The Supreme Court ruled Thursday that Alabama could kill a death row inmate by lethal injection, despite its claim that the state had lost its request to be killed by nitrogen hypoxia, a method of asphyxiation.
The inmate, Alan Eugene Miller, who was convicted in 1999 of the murder of three men, was said to die after the Supreme Court ruled in a 5-4 order without explanation that his execution should not be blocked. Judge Amy Comey Barrett joined the three liberal members of the court who disagreed and said the legal battle over Mr Miller’s method of execution should be played out.
For several hours on Thursday night, it appeared that Mr Miller, 57, would be executed by lethal injection, the method he had wanted to avoid. But early Friday morning local journalists reported that the prison commissioner said the state could not have killed Mr Miller before the midnight TAUT.
Mr. Miller was convicted of killing three men on August 5, 1999 at two Alabama companies where he had worked, a plumbing company and a warehouse selling oxygen cylinders.
In 2018, Alabama passed a law allowing death row inmates to choose to be killed by the untested method of nitrogen hypoxia, in which a person is fatally deprived of oxygen, in part because the state was having trouble obtaining drugs for lethal injections. Mr Miller said he signed a form choosing to be killed that way because of a fear of needles, but the state said the request had not been registered.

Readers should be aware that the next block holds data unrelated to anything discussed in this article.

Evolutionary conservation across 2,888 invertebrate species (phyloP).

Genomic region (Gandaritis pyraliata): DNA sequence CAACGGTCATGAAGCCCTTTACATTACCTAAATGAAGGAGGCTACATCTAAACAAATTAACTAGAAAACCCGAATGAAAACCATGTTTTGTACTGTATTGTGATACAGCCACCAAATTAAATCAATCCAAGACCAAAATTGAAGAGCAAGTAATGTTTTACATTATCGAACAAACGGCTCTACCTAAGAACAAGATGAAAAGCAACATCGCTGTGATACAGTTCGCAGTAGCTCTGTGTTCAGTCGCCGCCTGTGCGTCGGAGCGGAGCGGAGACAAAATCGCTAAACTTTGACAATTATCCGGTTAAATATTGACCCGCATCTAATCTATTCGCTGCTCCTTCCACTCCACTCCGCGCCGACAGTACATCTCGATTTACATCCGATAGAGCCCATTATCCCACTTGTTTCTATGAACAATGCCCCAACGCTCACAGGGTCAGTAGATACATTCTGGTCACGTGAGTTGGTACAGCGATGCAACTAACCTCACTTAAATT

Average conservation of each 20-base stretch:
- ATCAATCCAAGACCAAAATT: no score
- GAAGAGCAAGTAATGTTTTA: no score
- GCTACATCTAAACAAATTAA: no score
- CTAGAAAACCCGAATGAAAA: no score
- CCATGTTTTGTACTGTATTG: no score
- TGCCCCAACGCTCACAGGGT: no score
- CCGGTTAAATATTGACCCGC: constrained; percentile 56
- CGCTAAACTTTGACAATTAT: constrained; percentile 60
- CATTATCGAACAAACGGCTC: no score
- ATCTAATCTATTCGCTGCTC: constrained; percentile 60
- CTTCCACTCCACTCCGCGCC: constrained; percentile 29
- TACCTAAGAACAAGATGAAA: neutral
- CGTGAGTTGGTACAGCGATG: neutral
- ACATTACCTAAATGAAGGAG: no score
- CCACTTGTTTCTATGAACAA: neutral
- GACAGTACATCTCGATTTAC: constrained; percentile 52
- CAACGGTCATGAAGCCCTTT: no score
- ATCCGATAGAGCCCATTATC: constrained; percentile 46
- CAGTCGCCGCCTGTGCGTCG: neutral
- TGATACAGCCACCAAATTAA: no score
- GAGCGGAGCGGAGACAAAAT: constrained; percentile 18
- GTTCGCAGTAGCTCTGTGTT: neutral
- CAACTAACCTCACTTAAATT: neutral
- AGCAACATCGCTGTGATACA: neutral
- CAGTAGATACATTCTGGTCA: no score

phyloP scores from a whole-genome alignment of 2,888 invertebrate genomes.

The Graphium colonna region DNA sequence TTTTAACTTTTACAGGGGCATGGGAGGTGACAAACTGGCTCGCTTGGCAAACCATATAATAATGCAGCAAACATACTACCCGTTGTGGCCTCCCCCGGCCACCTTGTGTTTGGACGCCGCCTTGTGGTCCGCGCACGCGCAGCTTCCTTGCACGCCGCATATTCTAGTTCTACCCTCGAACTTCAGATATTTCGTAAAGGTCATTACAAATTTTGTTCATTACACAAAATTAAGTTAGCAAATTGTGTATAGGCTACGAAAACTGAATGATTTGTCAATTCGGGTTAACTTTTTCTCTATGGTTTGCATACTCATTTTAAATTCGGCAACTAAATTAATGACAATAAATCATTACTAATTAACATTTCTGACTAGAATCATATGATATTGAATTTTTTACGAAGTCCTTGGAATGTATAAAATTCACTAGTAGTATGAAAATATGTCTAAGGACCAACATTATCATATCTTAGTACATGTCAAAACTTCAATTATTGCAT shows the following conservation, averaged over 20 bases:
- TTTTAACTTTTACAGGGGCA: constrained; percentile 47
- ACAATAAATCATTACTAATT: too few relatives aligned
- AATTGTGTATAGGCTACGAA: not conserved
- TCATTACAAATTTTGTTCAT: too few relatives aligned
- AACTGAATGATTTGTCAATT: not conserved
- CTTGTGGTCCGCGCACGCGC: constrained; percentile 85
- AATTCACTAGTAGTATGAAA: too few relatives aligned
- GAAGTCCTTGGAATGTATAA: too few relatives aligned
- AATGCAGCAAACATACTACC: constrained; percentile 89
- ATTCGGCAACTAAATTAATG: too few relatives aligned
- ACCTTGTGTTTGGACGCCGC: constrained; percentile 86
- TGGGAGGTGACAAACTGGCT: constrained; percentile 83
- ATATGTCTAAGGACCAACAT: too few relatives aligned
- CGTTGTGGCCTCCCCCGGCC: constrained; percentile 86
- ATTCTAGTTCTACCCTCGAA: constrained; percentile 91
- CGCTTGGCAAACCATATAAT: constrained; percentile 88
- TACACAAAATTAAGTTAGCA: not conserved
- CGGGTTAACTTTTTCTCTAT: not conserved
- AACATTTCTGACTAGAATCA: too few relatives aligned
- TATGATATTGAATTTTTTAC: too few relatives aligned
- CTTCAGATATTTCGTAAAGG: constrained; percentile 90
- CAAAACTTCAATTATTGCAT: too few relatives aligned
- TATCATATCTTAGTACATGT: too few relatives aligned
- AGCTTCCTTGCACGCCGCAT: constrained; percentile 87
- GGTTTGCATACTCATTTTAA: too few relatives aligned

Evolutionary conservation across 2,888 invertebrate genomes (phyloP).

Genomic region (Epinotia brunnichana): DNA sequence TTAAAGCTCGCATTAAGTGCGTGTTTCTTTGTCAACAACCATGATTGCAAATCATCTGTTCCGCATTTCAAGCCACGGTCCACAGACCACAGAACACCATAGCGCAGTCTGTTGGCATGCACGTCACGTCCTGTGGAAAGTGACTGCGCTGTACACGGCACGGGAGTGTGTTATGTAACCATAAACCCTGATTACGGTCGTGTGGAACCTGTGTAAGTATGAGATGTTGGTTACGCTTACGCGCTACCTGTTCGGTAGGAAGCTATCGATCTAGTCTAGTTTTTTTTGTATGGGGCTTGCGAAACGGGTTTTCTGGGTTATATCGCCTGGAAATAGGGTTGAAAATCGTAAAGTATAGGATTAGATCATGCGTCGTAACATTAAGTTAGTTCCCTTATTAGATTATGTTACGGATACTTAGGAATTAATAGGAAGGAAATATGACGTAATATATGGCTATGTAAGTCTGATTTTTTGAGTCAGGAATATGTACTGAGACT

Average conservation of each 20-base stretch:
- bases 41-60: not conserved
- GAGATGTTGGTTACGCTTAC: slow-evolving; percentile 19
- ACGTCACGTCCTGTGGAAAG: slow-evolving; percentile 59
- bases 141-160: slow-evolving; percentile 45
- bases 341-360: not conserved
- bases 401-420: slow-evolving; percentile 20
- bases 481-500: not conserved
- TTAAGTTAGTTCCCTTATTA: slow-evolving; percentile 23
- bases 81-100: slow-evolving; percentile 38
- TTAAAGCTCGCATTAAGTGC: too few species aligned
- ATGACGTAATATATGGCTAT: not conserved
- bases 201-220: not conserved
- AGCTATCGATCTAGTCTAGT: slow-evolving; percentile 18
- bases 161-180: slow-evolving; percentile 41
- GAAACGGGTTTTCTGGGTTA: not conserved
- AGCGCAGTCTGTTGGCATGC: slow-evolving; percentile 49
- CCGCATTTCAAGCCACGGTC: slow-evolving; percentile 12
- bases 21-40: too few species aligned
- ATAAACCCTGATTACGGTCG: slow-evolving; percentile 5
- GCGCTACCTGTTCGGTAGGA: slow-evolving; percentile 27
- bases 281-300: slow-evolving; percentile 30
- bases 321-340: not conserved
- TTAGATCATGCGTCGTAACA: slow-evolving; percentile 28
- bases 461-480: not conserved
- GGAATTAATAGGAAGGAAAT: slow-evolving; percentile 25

A federal judge had halted the execution after the Alabama prison chief said the state would not be ready Thursday to execute Miller through nitrogen hypoxia. The judge ruled that it was highly likely that Mr. Miller had completed the form and that prison officials, who had no formal system for recording inmates’ responses, had misplaced it. An appeals court upheld that decision Thursday, but it was overturned by the Supreme Court later that evening.
Robert Dunham, the executive director of the Death Penalty Information Center, a nonprofit that collects data on executions, said the Supreme Court had compromised its credibility by saying the execution could take place.
“Today is another clear example that, when it comes to executions, it is the outcome that counts in this court, whether it is legal or not,” said Mr Dunham. “That is not what a neutral arbitrator of the law does. That is not what a legitimate court does.”
Alabama is one of the states that has sought new execution methods as political pressure on pharmaceutical groups has made it more difficult for states to obtain lethal injection drugs.
South Carolina planned to kill a prisoner by firing squad until a judge this month ruled the method unconstitutional. In Oklahoma, in 2018, after a series of failed lethal injections, the state’s attorney general said it would pursue the use of nitrogen gas in executions; but it has since used only lethal injections, killing five inmates with the method since last year.
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